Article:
Food safety authorities discovered that wild boar meat products contaminated with Trichinella spiralis had entered the food chain in Germany in March 2013. Public health authorities issued guidelines for health professionals including post-exposure prophylaxis (PEP) using mebendazole and advised the public to seek medical advice if exposed. Our objective was to identify factors associated with the development of trichinellosis and to evaluate post exposure prophylaxis.Methods.
Persons who reported to local public health departments as exposed were interviewed concerning exposure, symptoms, and medication. Serum samples were tested by an in-house Trichinella-specific enzyme-linked innunosorbent assay. Cases were defined as persons presenting with myalgia and/or periorbital edema and Trichinella-specific immunoglobulin M and immunoglobulin G antibodies after exposure to implicated products.Results.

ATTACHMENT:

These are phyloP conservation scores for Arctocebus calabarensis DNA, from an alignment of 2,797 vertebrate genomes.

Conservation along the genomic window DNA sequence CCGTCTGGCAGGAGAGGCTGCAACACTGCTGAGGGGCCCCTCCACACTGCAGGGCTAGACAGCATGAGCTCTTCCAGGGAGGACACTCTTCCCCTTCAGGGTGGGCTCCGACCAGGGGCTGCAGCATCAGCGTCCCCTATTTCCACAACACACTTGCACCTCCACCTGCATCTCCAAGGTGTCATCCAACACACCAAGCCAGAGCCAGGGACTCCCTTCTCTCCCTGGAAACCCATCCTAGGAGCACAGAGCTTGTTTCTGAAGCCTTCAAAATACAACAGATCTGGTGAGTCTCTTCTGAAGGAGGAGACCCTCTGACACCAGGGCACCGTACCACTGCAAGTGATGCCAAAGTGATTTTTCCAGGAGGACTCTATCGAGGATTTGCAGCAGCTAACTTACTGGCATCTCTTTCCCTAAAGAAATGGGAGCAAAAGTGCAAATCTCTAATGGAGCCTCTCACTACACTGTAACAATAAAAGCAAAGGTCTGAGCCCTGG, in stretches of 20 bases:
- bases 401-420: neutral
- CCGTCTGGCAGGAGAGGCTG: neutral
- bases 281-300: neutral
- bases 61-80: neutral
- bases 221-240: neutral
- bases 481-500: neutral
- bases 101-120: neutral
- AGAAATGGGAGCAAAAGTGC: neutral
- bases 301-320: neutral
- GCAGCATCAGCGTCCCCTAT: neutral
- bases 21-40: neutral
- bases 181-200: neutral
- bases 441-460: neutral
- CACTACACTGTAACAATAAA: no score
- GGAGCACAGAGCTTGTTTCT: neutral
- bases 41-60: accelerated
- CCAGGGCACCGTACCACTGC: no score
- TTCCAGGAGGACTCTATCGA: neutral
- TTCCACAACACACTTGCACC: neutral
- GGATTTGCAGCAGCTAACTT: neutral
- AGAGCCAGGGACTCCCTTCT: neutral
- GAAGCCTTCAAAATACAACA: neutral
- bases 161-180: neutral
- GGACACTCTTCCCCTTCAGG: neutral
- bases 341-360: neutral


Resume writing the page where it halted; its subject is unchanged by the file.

Of 101 persons interviewed, 71 were exposed and serologically tested. Antibodies were detected in 21/71 (30%) and 14/71 (20%) met the case definition. Attack rates were positively correlated to the amount of implicated product consumed. Among n = 37 persons who received anthelmintics as PEP, 6 persons developed trichinellosis. These cases exclusively occurred among persons starting PEP 6 days or later post-exposure. Exposure to implicated products and delaying PEP were also significantly associated with developing trichinellosis (P < .01) in a multivariable analysis.Conclusions.
Concerted efforts by food safety and public health authorities lead to timely outbreak control and facilitated the provision of early PEP. PEP appears to be effective in preventing trichinellosis when given early, preferably within 6 days. We therefore recommend initiating PEP without delay in similar settings and encourage public health professionals to fast-track this intervention.